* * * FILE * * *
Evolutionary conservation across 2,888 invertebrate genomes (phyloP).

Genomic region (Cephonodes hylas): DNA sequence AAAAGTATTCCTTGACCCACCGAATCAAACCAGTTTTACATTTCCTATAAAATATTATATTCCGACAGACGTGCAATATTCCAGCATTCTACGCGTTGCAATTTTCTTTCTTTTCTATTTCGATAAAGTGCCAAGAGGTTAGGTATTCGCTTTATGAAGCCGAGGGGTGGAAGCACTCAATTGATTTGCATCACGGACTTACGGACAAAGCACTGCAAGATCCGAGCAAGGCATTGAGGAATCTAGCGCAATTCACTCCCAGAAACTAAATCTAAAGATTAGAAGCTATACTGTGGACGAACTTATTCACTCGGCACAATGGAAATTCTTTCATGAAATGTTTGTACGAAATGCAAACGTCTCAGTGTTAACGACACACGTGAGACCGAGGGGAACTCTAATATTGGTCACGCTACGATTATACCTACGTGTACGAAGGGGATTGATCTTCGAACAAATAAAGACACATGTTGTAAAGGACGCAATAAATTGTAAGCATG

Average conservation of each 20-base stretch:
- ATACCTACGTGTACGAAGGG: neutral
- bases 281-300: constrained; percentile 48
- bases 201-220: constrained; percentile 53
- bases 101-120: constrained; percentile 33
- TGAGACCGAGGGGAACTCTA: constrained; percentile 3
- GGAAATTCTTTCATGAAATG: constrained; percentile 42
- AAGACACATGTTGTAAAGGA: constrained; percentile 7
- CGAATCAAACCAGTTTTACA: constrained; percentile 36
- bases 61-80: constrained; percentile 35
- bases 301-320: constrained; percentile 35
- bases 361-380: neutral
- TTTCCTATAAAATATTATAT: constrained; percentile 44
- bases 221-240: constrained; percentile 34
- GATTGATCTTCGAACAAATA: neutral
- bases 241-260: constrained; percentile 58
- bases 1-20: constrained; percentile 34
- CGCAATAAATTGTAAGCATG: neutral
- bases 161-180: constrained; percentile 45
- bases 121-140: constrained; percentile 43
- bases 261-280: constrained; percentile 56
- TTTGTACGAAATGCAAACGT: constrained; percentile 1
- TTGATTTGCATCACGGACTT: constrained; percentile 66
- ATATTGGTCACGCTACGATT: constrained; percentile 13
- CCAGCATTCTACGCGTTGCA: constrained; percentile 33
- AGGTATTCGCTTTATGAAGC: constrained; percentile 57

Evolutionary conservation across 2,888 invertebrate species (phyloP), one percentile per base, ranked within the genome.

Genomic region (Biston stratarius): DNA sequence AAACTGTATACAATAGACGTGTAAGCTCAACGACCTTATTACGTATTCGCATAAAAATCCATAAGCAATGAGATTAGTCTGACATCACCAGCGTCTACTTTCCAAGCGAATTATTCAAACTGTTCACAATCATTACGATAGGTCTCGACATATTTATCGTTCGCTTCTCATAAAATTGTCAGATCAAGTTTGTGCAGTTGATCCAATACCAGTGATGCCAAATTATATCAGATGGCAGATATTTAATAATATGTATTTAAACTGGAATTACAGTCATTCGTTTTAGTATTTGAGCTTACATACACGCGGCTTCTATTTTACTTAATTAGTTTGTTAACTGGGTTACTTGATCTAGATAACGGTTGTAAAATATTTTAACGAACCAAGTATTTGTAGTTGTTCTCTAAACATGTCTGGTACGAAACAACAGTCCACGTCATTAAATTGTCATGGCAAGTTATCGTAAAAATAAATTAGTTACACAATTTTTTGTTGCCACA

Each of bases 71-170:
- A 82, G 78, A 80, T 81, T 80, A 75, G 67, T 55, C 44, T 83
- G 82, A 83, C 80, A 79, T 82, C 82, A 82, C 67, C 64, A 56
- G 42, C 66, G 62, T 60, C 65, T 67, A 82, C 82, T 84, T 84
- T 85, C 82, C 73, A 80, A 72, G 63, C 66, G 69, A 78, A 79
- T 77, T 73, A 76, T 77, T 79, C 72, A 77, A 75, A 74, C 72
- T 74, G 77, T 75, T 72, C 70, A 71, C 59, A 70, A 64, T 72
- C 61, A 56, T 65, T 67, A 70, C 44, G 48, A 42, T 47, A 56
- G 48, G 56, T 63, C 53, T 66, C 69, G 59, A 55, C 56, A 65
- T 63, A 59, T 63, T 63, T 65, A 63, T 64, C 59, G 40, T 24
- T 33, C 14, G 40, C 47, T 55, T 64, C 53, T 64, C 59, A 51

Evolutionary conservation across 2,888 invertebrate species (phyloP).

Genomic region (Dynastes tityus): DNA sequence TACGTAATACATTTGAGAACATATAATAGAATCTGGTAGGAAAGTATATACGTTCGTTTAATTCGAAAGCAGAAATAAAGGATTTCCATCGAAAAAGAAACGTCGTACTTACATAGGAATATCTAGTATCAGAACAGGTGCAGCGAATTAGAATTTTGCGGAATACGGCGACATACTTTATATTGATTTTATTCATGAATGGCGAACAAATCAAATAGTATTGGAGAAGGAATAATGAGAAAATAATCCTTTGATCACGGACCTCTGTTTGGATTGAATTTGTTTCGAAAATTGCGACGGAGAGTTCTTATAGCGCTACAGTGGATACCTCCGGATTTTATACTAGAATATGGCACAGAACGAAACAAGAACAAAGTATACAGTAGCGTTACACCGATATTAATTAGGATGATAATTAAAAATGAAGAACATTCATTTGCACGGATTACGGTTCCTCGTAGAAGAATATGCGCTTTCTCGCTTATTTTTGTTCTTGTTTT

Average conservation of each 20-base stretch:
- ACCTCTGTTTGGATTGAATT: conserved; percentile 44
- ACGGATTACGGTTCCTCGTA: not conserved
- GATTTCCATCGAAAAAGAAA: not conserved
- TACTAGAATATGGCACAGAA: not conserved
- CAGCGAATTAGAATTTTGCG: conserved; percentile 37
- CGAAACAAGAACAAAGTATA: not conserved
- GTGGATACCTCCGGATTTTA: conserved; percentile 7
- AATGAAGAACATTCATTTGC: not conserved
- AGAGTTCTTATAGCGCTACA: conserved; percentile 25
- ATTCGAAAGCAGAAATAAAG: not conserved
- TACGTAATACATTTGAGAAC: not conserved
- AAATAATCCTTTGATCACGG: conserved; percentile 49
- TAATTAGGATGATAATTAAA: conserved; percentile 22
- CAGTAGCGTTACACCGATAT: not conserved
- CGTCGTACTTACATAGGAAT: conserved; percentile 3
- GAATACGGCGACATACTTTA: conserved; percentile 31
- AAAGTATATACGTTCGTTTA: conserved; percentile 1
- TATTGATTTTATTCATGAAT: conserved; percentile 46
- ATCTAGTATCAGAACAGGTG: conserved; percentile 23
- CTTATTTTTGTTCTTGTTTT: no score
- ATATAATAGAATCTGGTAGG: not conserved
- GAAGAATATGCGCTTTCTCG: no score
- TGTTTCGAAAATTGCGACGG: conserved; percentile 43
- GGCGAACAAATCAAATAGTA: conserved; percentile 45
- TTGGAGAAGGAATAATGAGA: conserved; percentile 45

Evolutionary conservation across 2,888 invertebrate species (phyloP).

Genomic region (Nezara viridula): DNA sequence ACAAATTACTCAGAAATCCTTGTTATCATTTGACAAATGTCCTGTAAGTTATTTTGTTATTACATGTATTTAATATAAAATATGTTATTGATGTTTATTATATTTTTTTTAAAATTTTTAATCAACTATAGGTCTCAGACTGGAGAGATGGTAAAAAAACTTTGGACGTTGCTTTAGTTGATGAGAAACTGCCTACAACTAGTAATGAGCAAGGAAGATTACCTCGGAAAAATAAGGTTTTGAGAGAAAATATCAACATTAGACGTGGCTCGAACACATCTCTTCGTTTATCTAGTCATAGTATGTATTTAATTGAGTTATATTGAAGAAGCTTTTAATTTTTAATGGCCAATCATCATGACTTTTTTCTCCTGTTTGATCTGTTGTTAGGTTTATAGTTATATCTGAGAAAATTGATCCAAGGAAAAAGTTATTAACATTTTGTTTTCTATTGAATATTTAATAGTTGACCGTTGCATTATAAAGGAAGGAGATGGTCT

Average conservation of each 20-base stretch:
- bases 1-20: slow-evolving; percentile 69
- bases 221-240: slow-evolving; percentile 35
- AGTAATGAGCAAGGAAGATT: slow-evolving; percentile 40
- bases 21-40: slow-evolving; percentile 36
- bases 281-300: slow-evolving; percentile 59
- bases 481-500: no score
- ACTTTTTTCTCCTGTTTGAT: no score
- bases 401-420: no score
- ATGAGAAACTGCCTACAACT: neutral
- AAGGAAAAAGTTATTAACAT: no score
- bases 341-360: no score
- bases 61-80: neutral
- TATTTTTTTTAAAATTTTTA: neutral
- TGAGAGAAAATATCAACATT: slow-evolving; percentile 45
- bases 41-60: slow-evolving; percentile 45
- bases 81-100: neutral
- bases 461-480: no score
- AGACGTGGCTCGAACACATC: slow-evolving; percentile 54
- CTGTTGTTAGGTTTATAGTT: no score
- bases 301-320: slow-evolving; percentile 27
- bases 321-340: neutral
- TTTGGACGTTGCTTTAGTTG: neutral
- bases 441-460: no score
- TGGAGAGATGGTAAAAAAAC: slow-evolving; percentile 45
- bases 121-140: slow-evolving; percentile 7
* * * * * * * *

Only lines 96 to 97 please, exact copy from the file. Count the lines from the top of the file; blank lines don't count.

- TGGAGAGATGGTAAAAAAAC: slow-evolving; percentile 45
- bases 121-140: slow-evolving; percentile 7